How to skate the ball of twine

A drawing of the ball of twine. From Browne, A Handbook of Figure Skating Arranged for Use on the Ice, p. 110.

The ball of twine is an awe-inspiring figure that has become an icon for what special figures used to be. Despite its apparent complexity, it is pretty easy to skate. It’s based on two simple skills.

A heel pivot. Browne, p. 110.

The first skill you need is the heel pivot. Put the heel of one skate in the ice and rotate the other skate around it.

The second skill is a sort of swizzle with one foot while the other foot glides along.

Once you have those two skills down, you can skate the ball of twine. Here’s how to do it.

Here are the steps:

  1. Draw a circle on the ice. It should be the size of a comfortable pivot.
  2. To skate counterclockwise, start with your left toe on the edge of the circle and your right foot separated a bit and tangent to the circle.
  3. Swizzle your left foot across the circle, letting your right foot glide along. As it goes across, let it go along the circumference of an imaginary circle in the middle of the circle you drew.
  4. When your left foot reaches the other side of the circle, put its heel in the ice and do a heel pivot until your right foot is back on the circle.
  5. Repeat, making the left foot hit the circle slightly to the right of the previous tracing each time. Eventually you’ll get all the way around the circle and have a ball of twine!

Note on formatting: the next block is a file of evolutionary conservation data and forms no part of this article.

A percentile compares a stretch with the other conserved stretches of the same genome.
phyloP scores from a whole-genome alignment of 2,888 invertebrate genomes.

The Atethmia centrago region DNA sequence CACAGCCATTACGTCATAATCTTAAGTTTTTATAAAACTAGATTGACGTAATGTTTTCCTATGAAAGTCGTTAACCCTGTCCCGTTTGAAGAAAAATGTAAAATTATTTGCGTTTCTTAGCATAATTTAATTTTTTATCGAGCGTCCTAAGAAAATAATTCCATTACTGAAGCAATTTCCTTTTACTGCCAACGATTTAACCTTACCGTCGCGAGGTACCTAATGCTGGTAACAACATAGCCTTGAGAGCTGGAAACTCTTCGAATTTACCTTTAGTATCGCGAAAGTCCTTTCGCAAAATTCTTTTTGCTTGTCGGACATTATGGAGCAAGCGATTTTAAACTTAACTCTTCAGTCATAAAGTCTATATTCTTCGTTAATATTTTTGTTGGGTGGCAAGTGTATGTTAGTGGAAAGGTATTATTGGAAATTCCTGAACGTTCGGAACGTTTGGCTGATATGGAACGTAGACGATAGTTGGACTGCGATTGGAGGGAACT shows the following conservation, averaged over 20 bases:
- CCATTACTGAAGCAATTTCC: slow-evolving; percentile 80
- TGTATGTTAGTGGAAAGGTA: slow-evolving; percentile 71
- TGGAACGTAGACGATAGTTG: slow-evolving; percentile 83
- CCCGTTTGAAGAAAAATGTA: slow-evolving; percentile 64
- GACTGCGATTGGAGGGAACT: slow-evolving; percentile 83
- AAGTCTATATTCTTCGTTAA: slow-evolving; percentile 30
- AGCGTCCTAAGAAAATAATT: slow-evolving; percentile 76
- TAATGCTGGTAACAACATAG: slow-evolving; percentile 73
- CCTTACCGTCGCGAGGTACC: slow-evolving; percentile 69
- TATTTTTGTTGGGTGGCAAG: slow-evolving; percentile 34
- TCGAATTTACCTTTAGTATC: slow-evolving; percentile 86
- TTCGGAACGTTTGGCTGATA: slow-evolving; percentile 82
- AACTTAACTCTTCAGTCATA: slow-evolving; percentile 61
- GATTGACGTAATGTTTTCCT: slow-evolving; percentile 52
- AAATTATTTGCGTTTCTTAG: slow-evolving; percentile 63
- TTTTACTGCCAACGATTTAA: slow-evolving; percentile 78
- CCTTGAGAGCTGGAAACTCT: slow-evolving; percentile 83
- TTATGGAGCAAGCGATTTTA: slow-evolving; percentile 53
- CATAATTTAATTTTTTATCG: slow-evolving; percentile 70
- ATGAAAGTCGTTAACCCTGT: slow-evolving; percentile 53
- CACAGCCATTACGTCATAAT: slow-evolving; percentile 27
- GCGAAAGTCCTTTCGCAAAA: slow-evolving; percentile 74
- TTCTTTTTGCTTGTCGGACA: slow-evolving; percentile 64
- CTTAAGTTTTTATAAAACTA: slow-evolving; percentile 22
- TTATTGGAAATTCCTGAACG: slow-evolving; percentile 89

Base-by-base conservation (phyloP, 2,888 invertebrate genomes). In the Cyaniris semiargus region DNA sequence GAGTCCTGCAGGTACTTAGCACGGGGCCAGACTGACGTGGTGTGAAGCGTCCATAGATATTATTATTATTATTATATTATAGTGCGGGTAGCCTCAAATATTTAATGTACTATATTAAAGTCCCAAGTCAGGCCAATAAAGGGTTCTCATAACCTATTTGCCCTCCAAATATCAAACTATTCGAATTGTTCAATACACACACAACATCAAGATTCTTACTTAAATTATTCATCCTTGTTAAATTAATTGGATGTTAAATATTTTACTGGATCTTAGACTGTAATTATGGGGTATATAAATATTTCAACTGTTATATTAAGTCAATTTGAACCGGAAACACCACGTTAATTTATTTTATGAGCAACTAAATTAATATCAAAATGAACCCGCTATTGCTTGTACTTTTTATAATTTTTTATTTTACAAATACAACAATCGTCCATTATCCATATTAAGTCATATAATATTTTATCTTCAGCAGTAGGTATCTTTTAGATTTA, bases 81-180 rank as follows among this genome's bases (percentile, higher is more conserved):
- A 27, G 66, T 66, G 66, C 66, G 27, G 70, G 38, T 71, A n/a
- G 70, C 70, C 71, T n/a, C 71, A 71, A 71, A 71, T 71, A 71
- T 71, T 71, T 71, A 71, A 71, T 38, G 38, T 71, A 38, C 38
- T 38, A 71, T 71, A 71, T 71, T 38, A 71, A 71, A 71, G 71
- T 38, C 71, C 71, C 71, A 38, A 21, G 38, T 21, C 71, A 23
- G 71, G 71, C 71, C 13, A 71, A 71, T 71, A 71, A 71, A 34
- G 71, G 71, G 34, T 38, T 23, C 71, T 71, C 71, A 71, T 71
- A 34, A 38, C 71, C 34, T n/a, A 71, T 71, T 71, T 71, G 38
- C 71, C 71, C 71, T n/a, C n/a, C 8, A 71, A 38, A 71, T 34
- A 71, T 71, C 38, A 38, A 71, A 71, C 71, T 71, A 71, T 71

Here’s how it looks from the skater’s perspective.

The ball of twine from the skater’s perspective. Watch how the left foot aims carefully across the circle and places the next vertex just to the right of the previous one.

Beginners may find it helpful to start with only a few spokes in the middle and gradually increase the number. You can start by marking thirds of the circle and aiming your left foot at them. Then try fifths, sevenths, etc., until you’re ready for the real thing.

The finished ball of twine.
The ball of twine was invented over a century ago by Edward C. Hill, who was born West Troy, NY. This is him skating it (Fitzgerald, 53).


George H. Browne. 1900. A Handbook of Figure Skating Arranged for Use on the Ice. Springfield, MA: Barney and Berry. Explains how to skate the ball of twine on pages 109–110.

Julian T. Fitzgerald. 1916. Skaters History on Ice and Roller Skating. Chicago: Julian T. Fitzgerald. Includes a photograph of E. C. Hill skating the ball of twine and a brief biographical sketch on page 53.

Additional note, 9/29/2019

I taught this figure to several skaters at the 2018 World Figure and Fancy Skating Championships in Vail, CO.

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